01 January
31 December 2022

150 years of the CRA-W observe video capsule

Support the decision with increasingly fast and accurate observation tools

The basis of agronomic research: observation?

In agricultural research, many observations are made. In field crops, these observations concern plant diseases, the effect of pests, the appearance of weeds, the growth of biomass during the season or the impact and damage following extreme events (drought or floods).

How do these observations take place?

Originally, observations were made in the field by the observer with a notebook and a pencil. With technological advances and the development of statistical models, observations can now be obtained directly from sensors in the field or on board agricultural machinery. Some sensors are on drones or satellites, which makes it possible to increase the footprint and observe large areas with a few images.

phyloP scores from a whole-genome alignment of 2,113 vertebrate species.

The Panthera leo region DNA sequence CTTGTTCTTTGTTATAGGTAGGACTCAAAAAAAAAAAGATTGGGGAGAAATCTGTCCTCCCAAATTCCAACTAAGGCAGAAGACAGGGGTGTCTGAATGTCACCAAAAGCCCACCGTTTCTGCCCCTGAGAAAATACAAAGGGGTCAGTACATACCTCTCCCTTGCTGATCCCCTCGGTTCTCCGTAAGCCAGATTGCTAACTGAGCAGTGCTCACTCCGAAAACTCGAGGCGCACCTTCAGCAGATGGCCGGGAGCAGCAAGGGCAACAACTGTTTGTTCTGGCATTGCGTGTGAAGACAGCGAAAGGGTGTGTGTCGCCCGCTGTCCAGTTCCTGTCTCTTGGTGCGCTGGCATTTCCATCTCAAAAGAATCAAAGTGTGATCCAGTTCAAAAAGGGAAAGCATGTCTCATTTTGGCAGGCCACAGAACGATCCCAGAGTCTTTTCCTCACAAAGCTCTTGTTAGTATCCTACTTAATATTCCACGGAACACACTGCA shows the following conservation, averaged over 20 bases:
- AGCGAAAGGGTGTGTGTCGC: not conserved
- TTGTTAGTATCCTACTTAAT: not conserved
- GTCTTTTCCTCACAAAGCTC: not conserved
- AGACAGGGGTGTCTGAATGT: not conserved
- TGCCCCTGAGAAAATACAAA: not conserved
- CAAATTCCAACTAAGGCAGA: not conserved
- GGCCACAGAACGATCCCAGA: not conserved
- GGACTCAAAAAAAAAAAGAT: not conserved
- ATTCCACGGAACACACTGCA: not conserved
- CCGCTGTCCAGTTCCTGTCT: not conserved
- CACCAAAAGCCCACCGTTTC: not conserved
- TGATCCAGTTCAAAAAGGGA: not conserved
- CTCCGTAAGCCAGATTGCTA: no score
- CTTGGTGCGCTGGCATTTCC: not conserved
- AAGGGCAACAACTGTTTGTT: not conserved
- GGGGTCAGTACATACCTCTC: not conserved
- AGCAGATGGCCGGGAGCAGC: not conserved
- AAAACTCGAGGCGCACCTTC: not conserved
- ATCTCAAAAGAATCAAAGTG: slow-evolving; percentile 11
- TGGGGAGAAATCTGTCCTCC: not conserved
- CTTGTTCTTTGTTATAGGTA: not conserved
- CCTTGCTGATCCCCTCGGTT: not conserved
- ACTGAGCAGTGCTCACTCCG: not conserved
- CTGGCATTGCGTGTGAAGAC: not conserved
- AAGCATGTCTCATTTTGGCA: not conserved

Increasingly precise observations

At CRA-W, the first studies on the use of satellite images date back to 1985. They were done within the framework of the TELSAT programmes, financed by the Federal Science Policy. The objective was to identify the crops and to check if disease symptoms could be detected on the crops using SPOT images. Currently, images from Sentinel satellites are used, which have a spatial resolution of about ten meters. Drones have been used since 2014, which can provide much more precise images on the order of 2 to 5 cm. In 2020, weeding robots made their appearance at CRA-W; some models are equipped with cameras in order to adjust the weeding tool in relation to the crop being studied.

Weather observations

To carry out the research, it is necessary to have meteorological observations because the weather is a decisive daily parameter for the farmer. Since the beginning of its creation, CRA-W has collaborated with the IRM through the monitoring of observations from the Gembloux-Ernage station and, since 2015, CRA-W has had an agrometeorological network made up of around thirty stations from which the data is spatialised and made available to researchers and farmers (agromet.be).

On the same subject

#150 years #Observe